Tuesday, July 2, 2013

Review of SCOTUS Decisions - End of 2012-2013 Term: Fisher v. University of Texas at Austin

In addition to SCOTUS addressing the Voting Rights Act of 1965 and the Indian Child Welfare Act in its final week, the Court once again addressed the issue of Affirmative Action.  Today, I would like to look at and analyze Fisher v. University of Texas at Austin, 570 U.S. ___(2013).

In a 7-1 decision (Justice Kagan took no part in the consideration or decision), The Court ultimately re-affirmed the viability of Affirmative Action but not without first making it perfectly clear that the demanding burden of strict scrutiny articulated in Regents of Univ. of  Cal. v. Bakke, 438 U.S. 265 (1978) and reiterated in Grutter v. Bollinger, 539 U.S. 306 (2003) must be adhered to and complied with without fail.

The history of the case reveals that the petitioner, who was rejected for admission to the University of Texas, sued the University alleging that its consideration of race in admissions violated the Equal Protection Clause.  The District Court granted summary judgment to the University and the Fifth Circuit Court of Appeals upheld the University's admission plan in light of Grutter. 

In the decision of the Court, authored by Justice Kennedy, the Court held that the Fifth Circuit did not apply the correct standard of strict scrutiny, its decision affirming the District court's grant of summary judgment to the University was incorrect and, as such, its decision is vacated that the case is remanded for a further hearing on whether the University improperly considered race in admissions.

The Court takes a "walk down memory lane" in its discussion of previous cases dealing with Affirmative Action.

The Court notes that in Bakke, Justice Powell, writing for the Court stated that "any racial classification must meet strict scrutiny, for when government decisions 'touch upon an individual's race or ethnic background, he is entitled to a judicial determination that the burden he is asked to bear on that basis is precisely tailored to serve a compelling governmental interest.'"  Furthermore, Justice Powell stated that one compelling interest that could justify the consideration of race was the interest in the educational benefits that flow from a diverse student body.  However, the interest in securing diversity's benefits was noted to be complex.

The Court also notes that in Grutter the Court reiterated that race may not be considered unless the admissions process can withstand strict scrutiny. Furthermore, Grutter sets forth that "to be narrowly tailored, a race-conscious admissions program cannot use a quota system, but must instead 'remain flexible enough to ensure that each applicant is evaluated as an individual and not in a way that makes an applicant's race or ethnicity the defining feature of his or her application.'"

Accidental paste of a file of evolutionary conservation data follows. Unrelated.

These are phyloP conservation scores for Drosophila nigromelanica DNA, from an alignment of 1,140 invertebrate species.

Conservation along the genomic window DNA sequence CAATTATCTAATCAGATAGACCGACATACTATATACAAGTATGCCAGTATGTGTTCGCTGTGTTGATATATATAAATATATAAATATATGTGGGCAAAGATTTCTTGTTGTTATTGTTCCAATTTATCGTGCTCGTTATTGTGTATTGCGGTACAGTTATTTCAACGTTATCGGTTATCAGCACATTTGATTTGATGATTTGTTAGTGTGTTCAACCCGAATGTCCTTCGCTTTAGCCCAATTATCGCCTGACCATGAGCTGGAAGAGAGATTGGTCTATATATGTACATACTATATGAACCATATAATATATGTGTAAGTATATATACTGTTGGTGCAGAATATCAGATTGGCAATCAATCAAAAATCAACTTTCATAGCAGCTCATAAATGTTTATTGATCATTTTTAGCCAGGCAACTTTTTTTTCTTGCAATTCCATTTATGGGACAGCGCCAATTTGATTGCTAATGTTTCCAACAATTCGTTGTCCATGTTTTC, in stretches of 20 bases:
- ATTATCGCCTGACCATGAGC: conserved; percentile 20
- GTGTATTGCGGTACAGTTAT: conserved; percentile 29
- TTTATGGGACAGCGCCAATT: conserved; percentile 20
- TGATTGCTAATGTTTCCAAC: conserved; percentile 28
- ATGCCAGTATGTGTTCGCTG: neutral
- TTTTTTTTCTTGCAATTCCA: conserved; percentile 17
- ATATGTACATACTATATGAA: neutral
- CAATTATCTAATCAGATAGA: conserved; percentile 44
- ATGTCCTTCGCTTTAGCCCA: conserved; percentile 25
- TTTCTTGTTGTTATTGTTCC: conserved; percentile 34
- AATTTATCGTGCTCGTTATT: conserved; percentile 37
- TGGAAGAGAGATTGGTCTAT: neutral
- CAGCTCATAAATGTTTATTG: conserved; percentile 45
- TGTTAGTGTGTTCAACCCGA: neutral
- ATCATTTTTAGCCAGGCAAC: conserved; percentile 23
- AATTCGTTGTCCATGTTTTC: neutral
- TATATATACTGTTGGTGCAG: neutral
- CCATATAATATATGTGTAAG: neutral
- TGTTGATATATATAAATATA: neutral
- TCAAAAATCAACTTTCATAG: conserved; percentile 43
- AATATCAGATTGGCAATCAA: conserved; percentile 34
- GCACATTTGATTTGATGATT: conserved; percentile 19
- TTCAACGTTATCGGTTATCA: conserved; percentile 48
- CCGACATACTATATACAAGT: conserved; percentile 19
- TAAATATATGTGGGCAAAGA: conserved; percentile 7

The Court embraces the principle in Bakke  that strict scrutiny requires the university to demonstrate with clarity that its "purpose or interest is both constitutionally permissible and substantial, and that its use of the classification is necessary ... to the accomplishment of its purpose."

Justice Kennedy clearly sets forth that the University must establish both that its goal of diversity is consistent with strict scrutiny and that the admissions process also meets strict scrutiny in its implementation.  In other words, the University must "prove that the means chosen ... to attain diversity are narrowly tailored to that goal."  Justice Kennedy, once again quoting from Grutter says "it remains at all times the University's obligation to demonstrate, and the Judiciary's obligation to determine, that admissions processes 'ensure that each applicant is evaluated as an individual and not in a way that makes an applicant's race or ethnicity the defining feature of his or her application.'"  Furthermore, the court held that "narrow tailoring also requires that the reviewing court verify that it is 'necessary' for a university to use race to achieve the educational benefits of diversity.  This involves a careful judicial inquiry into whether a university could achieve sufficient diversity without using racial classifications."  In the concluding paragraph, Justice Kennedy writes "strict scrutiny must not be 'strict in theory, but fatal in fact."  But the opposite is also true.  Strict scrutiny must not be strict in theory but feeble in fact.  In order for judicial review to be meaningful, a university must make a showing that its plan is narrowly tailored to achieve the only interest that this Court has approved in this context:  the benefits of a student body diversity that 'encompasses a ... broad array of qualifications and characteristics of which racial or ethnic origin is but a single though important element."

Justice Thomas wrote a concurring opinion.  He writes that he would hold that a State's use of race in higher education admissions decisions is categorically prohibited by the Equal Protection Clause.

Justice Ginsburg wrote the lone, and brief, dissent.  She would not return the case for a second look.  She would find that the University's admissions policy flexibly consider race only as a "factor of a factor of a factor of a factor" in the calculus and that Bakke and Grutter do not require any further determinations.

The Court's decision makes it clear that race can still be a factor, but in a very, very limited way.  The question raised by this decision is whether it is a precursor to completely barring race as a factor in a future case; that is whether this decision is the Northwest Austin Municipal Util. Dist. No. One v. Holder, 557 U.S. 193 (2009) of Affirmative Action.  Only time will tell.

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